The only caveat is that I used a hard brush. So if I right-click inside the Image window, you will see that the Hardness value is cranked up to 100%, and that's the way you want to work, so that you don't introduce any arbitrary soft edges. All right! So that was probably the most time-consuming part of it. It took me couple of minutes in order to fill in those details. Then what I did was I went out and grabbed the goose, of all animals, just because I like the way the wings looked. And then I had to go ahead and increase the contrast of the goose as well. So I got rid of that background, kept the foreground, didn't have to do any painting where the goose was concerned, but I did have to go ahead and do some masking.

And so I have got this layer mask right here that's currently turned off. I'll Shift+Click on it to turn it on, so you can see that I went ahead and masked away the right-hand wing and left just the head in place down there. I also masked away the tail feathers in back. This little gray area is a little bit of the horse's mane that's revealed in the background. And now to merge the goose with the rest the artwork, I went up to the Blend Mode pop-up menu and I changed the blend mode from Normal to Multiply, which, as you well know by now, goes ahead and drops out the whites and keeps the blacks, and we get this great silhouette interaction right here.

For the other wing, I took that exact same goose and rotated it to a different angle, and then I went ahead and copied that contrast later, that Levels Adjustment layer, and popped it on top. And notice that all of these adjustment layers, for those of you who are familiar with Photoshop, all these adjustment layers are clipped by the layers below, so they're only affecting the immediate layer below them. And then I went ahead and masked that layer as well, so that I am just keeping this little bit of wing over here in the upper left-hand corner of the image. So if I Shift+Click on that layer mask, you can see this is the portion of the bird I kept.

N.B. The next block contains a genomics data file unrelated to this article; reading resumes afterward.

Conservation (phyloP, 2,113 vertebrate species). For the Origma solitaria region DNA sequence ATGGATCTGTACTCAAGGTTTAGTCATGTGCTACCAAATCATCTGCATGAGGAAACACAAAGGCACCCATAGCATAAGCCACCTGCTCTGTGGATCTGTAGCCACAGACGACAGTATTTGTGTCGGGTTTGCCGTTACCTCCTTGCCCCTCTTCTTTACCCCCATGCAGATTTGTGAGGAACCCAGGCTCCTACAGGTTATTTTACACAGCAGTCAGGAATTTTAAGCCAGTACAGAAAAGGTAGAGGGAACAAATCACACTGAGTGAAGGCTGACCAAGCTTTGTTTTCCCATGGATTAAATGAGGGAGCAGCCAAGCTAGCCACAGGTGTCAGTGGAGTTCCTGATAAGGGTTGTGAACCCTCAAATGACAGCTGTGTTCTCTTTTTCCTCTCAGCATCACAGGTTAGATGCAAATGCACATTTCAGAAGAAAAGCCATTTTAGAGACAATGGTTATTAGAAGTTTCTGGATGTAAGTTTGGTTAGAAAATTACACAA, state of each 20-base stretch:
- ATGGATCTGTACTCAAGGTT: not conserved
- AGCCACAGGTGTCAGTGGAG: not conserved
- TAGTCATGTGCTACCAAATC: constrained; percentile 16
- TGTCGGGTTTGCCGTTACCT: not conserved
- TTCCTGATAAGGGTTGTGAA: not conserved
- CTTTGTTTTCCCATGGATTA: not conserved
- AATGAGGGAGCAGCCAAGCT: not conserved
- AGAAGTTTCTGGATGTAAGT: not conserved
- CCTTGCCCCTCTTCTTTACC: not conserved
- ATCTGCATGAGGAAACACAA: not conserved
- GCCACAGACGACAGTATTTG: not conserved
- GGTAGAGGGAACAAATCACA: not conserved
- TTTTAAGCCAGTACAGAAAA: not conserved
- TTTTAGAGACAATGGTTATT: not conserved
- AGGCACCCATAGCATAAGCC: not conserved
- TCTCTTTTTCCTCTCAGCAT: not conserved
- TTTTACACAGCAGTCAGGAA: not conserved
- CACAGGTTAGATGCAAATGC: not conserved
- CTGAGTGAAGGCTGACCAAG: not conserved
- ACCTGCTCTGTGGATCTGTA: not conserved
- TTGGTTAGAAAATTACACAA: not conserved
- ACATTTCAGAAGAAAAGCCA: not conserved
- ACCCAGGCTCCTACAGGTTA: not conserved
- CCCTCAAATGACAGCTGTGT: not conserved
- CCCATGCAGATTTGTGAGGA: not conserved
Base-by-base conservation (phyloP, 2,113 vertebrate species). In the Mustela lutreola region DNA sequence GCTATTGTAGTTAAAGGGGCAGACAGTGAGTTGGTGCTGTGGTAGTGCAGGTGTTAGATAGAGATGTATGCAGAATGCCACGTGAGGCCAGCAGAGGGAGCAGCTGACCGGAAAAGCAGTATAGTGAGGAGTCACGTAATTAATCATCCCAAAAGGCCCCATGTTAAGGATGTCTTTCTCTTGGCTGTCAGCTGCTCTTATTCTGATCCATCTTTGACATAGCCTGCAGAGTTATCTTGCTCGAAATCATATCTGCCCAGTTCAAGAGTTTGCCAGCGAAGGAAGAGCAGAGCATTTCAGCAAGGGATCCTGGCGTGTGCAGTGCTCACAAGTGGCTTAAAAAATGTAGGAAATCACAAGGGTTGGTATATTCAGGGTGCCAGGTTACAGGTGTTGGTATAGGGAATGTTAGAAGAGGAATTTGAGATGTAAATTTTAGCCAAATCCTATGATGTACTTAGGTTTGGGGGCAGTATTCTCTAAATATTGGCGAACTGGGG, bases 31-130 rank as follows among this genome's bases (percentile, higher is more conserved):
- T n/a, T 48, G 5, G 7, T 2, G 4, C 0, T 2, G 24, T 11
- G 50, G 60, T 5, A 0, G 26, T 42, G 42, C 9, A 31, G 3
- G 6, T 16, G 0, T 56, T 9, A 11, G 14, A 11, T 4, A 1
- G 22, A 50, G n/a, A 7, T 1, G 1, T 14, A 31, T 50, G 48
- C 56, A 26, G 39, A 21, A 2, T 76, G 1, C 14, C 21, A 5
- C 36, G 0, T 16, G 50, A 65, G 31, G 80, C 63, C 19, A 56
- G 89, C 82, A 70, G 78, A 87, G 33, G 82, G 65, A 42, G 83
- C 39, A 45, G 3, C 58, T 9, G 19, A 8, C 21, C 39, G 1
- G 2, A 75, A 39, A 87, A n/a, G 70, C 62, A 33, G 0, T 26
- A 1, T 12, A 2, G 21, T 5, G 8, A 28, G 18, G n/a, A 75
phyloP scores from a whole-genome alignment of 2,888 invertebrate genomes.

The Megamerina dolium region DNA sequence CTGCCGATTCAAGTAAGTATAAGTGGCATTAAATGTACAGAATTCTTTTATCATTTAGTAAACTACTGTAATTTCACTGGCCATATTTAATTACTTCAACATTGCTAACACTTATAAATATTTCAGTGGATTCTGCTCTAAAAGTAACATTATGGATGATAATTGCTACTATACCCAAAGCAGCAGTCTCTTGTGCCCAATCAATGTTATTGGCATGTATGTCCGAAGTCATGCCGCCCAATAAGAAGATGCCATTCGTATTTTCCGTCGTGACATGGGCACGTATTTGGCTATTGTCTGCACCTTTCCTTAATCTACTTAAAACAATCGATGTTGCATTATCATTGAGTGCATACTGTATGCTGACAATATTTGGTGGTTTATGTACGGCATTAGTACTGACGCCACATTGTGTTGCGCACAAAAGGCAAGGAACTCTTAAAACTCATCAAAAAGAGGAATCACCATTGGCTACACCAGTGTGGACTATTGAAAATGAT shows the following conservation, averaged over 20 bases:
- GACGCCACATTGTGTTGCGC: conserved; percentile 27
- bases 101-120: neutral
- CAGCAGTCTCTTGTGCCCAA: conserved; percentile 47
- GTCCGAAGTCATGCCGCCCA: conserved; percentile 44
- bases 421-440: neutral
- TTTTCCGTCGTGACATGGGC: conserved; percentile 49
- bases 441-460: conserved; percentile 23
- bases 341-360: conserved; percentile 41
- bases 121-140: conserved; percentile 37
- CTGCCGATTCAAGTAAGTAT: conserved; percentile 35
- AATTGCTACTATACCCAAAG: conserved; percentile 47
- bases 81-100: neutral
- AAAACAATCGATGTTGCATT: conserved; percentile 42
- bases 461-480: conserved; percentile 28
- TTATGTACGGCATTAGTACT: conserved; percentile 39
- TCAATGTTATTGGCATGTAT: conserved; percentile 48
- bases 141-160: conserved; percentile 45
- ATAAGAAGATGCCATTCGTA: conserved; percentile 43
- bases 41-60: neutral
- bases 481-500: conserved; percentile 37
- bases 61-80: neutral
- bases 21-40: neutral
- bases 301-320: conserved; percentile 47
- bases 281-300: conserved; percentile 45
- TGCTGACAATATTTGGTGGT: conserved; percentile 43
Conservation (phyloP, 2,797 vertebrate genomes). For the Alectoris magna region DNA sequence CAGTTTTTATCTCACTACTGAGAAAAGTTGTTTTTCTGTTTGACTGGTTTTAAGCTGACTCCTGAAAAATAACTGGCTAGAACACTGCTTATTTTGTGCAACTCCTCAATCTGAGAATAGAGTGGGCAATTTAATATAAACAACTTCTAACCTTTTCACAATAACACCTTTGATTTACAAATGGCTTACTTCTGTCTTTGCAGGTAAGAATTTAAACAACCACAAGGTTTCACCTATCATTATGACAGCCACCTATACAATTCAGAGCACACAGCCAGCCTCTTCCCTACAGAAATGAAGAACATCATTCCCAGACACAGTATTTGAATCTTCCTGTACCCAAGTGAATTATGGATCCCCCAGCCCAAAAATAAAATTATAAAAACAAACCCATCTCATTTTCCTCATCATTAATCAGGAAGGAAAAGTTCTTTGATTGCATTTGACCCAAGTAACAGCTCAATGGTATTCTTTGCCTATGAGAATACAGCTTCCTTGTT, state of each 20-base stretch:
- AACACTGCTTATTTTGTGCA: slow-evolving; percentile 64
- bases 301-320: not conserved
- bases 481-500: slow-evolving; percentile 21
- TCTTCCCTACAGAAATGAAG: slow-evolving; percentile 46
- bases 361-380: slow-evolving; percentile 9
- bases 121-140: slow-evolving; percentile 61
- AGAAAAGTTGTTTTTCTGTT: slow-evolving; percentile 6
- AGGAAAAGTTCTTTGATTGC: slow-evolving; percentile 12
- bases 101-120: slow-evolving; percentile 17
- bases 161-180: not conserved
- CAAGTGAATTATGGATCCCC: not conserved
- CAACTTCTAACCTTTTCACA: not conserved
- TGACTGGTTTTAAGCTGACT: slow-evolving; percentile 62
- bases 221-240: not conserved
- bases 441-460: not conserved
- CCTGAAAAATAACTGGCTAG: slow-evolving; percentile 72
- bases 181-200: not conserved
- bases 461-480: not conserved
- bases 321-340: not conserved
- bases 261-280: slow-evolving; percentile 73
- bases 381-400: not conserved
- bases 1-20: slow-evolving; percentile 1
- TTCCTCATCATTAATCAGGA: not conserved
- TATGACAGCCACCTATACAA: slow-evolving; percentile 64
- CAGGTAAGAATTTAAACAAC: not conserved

It is getting hard to read this image at this point; that's why I need to go ahead and click on that goose layer to make it active and then change its blend mode from Normal to Multiply as well. And I end up getting a little bit of this wing fringe in the background. Now I figure the wings should really have an elbow in this area someplace, and so I just went ahead and drew that in manually, and I actually did so using a path. So if you go over to the Paths panel and you click on elbow, you'll see that I've drawn this path outlined here using the Pen tool, a Pen tool that works almost identically to the one inside of Illustrator, and then I went ahead and converted that to a selection outline--and you do that by pressing the Ctrl key or the Command key on the Mac, and just clicking on that path thumbnail; that makes a selection outline.

Then I want to the Layers panel and I created a new layer right here, and I filled that selection with black and I will just go ahead and show you what that final layer looks like. And so that goes ahead and completes the winged horse. So a lot of image editing going on, very little in the way of painting, so pretty different from that tracing project that we saw back in chapter 13 of the Advanced portion of the series, but it works just as well, and we end up coming up with this resolution-independent vector-based tracing object, here inside of Illustrator. In the next exercise, we will take a look at the Liquify tools inside Illustrator.

Find answers to the most frequently asked questions about Illustrator CS5 One-on-One: Mastery .

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Q: The instructions for installing the dekeKeys don't work on my computer (which is running Mac OS X Lion). Is there an update to these?
A: The dekeKeys distributed with this course will still work for Lion. You just need to add them to a slightly different folder than in previous versions of OS X.

Open a new Finder window and choose Go > Go to Folder. Type the following file path exactly as written below. Copying and pasting may result in an error.

~/Library/Preferences/Adobe Illustrator CS5 Settings/en_US

Move and/or copy/paste the dekeKeys to this folder and follow the rest of the instructions as outlined in the video, "Installing the dekeKeys keyboard shortcuts."